The Determinants of Skills of Canadian Immigrants

Title: The Determinants of Skills of Canadian Immigrants
Authors: Hou, Yan Betty
Date: 2011
Abstract: In this thesis, I present two empirical analyses to help understand the following question: Why do Canadian immigrants, despite their higher levels of education, have lower level of skill proficiencies than the native-born population in Canada? The first empirical analysis uses country-level macroeconomic data, while the second is conducted with individual level microeconomic data taken from International Adult Literacy Skill Survey (IALSS). In addition, the macro level and micro level results are compared at the end of the thesis. In the first part (Chapter 2), I summarize and synthesize the findings of previous research that addresses or helps in understanding the main questions analyzed in this thesis. I discuss the various approaches used to measure human capital and suggest that the literacy proficiency scores provided by IALSS are a more appropriate indicator than the commonly used educational data. I also discuss the various factors that play a role in the formation and development of immigrants' human capital, such as the income-per-capita in the country of origin, language proficiency, and education. The various data used in this thesis are discussed in Chapter 3. I have refined the coding of the country of origin in the original Master file of IALSS, extending the number of cross-sectional units from 28 countries to 50 countries/country-groups for the macro analysis. This is one contribution of my work, since the increase in the number of observations improves the robustness of the empirical analysis. The empirical analysis that used country-level macro data is carried out and presented in Chapter 4. All the results strongly suggest that the economic development level of the country of origin, proxied by the income per capita, is a key determinant of the immigrants' skill proficiency. The language barrier also plays an important role in explaining why immigrants have more years of schooling but lower skill proficiencies in Canada than the Canadian-born people. I also estimate regressions using employment earnings. The results concur with the analysis of Hanushek and Woessmann (2008), who show that education which did not contribute to cognitive skills will not affect the economic outcomes of immigrants. In Chapter 5, I turn to individual-level micro data to examine the factors linked with immigrants' skill proficiency. The micro level evidence also suggests that a country's economic development level that existed during an individual's schooling age plays an essential role for his/her future skill proficiency. The similar marginal effect for Canadian education and foreign education when income-per-capita of country of origin is under controlled suggests that income-per-capita of country of origin is a good proxy of quality of education. A comparison between individual and aggregated level regressions is discussed as well. Both micro-level and macro-level analyses provide consistent findings that income-per-capita of country of origin, years of schooling, and language proficiency in English/French have significant influences on immigrants' skill development. This type of comparison has not been conducted in previous studies in investigating the formation and development of immigrants' cognitive skills, and is considered as another contribution of this thesis.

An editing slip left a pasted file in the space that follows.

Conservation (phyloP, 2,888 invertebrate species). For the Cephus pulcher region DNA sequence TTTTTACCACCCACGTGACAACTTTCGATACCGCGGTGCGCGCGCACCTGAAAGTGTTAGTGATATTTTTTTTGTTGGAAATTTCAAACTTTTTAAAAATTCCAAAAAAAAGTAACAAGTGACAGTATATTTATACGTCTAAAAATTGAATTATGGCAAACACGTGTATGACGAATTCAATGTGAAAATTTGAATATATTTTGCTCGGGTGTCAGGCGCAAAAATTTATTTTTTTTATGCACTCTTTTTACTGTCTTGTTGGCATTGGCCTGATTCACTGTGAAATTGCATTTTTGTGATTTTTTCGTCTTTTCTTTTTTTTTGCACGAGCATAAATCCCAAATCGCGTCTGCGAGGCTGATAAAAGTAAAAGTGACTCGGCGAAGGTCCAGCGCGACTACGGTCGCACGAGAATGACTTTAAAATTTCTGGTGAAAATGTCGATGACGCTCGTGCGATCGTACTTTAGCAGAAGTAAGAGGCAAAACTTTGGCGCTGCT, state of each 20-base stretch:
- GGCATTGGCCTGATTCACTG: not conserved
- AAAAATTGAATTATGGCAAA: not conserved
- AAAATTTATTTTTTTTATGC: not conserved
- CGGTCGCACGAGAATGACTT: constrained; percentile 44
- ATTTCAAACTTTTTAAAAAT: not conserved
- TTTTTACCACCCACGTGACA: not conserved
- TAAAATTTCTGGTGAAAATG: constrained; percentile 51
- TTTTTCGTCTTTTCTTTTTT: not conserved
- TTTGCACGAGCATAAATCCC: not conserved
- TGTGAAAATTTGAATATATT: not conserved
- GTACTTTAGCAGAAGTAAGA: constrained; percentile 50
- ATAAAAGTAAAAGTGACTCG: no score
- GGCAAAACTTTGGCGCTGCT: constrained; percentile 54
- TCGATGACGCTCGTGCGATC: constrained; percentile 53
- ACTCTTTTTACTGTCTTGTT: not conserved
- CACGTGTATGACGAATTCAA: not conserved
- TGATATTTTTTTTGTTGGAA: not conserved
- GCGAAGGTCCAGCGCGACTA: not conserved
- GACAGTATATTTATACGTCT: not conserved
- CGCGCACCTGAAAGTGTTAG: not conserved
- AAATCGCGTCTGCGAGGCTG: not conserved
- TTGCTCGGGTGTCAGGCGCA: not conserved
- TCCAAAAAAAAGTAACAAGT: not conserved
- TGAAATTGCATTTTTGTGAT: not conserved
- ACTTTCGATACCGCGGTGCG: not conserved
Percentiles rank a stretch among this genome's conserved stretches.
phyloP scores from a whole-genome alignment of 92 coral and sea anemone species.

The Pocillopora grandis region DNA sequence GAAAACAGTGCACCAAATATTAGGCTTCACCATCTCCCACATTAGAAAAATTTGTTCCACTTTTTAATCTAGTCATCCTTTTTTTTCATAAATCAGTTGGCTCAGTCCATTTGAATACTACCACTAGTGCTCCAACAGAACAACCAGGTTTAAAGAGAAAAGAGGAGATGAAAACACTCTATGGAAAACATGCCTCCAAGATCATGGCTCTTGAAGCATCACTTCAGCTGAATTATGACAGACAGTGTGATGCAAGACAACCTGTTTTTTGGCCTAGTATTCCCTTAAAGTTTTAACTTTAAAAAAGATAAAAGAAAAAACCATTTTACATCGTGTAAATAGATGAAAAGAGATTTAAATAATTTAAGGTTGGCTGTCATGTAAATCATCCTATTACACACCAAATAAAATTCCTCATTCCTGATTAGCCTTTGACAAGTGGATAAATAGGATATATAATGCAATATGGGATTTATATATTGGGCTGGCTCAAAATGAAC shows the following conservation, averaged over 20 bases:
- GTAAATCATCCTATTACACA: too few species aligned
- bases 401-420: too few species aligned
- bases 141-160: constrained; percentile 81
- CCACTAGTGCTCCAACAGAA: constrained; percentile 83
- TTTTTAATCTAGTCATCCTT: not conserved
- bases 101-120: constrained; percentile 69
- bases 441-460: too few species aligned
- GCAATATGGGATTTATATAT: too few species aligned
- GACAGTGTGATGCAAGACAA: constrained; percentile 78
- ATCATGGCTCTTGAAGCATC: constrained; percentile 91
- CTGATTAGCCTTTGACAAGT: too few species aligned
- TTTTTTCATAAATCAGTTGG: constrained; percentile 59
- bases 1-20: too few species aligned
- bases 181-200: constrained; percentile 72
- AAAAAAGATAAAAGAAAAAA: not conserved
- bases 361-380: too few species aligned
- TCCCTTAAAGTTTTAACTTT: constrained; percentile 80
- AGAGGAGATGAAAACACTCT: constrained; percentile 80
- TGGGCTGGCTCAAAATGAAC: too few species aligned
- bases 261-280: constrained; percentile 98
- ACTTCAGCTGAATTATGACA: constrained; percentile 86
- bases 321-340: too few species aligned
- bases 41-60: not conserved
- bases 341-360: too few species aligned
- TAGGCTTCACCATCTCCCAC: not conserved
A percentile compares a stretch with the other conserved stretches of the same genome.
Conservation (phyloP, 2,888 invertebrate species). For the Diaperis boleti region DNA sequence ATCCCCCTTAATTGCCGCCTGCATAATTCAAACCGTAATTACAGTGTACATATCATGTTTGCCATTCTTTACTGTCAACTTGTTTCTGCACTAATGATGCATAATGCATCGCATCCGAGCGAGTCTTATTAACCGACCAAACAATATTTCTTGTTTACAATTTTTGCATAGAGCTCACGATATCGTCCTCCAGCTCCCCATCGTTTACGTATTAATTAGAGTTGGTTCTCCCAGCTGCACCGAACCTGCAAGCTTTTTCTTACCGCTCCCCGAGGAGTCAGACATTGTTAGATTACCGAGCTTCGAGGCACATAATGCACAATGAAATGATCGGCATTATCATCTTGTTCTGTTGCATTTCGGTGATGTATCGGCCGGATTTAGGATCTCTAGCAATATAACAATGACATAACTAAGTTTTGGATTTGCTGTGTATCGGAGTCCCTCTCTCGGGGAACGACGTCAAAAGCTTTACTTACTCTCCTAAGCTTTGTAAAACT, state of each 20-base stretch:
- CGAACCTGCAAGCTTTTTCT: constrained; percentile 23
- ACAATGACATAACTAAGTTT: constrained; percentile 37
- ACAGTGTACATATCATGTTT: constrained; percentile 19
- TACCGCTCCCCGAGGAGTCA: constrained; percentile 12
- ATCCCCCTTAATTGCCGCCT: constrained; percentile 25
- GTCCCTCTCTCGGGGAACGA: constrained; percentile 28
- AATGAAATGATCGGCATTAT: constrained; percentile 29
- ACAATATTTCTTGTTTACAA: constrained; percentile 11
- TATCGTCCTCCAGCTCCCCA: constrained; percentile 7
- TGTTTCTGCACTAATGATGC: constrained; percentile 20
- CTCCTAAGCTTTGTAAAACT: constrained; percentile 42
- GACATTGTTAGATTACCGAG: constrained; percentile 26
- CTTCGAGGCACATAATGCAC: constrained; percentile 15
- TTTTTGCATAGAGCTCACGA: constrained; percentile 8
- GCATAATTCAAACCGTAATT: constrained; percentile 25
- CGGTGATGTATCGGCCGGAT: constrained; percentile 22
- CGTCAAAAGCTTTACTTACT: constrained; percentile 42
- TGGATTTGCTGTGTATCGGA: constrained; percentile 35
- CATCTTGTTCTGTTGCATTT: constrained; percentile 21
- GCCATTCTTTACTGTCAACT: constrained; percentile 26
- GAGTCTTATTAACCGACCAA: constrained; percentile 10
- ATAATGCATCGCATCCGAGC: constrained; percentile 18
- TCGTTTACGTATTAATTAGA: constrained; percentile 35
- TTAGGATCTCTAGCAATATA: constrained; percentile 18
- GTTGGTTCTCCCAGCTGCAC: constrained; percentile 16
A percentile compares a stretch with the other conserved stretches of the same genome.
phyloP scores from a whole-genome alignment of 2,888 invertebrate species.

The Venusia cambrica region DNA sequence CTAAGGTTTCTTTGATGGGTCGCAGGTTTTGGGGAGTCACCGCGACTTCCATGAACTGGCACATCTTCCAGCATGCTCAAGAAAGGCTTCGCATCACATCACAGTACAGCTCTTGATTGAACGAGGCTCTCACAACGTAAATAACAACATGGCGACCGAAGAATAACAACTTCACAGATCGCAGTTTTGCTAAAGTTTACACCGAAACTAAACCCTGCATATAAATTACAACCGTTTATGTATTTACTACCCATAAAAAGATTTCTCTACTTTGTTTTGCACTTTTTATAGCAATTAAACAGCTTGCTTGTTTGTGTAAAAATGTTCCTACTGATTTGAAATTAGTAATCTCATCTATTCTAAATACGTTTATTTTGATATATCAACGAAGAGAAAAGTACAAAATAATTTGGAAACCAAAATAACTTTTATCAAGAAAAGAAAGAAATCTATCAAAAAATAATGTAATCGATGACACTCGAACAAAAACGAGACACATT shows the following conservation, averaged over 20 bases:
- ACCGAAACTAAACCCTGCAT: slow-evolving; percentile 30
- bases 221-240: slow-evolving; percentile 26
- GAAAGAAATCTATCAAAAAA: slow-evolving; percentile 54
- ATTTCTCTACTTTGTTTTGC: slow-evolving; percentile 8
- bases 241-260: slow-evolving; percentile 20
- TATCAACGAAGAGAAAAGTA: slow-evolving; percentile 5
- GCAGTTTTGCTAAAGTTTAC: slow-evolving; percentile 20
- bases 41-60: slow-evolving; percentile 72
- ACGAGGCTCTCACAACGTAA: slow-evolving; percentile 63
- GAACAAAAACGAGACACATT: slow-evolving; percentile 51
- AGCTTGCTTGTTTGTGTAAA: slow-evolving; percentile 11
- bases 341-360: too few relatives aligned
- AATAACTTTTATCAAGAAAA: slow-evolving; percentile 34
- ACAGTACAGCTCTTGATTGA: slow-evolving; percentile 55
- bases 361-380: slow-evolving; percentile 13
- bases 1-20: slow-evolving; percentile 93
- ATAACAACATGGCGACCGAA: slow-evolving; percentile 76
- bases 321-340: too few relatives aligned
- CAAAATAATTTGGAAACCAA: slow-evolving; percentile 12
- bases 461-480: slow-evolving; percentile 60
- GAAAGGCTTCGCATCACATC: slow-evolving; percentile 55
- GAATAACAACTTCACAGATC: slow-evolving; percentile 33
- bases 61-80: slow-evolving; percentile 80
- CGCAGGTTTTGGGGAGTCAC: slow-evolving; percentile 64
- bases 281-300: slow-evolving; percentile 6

CollectionTh├Ęses, 1910 - 2010 // Theses, 1910 - 2010
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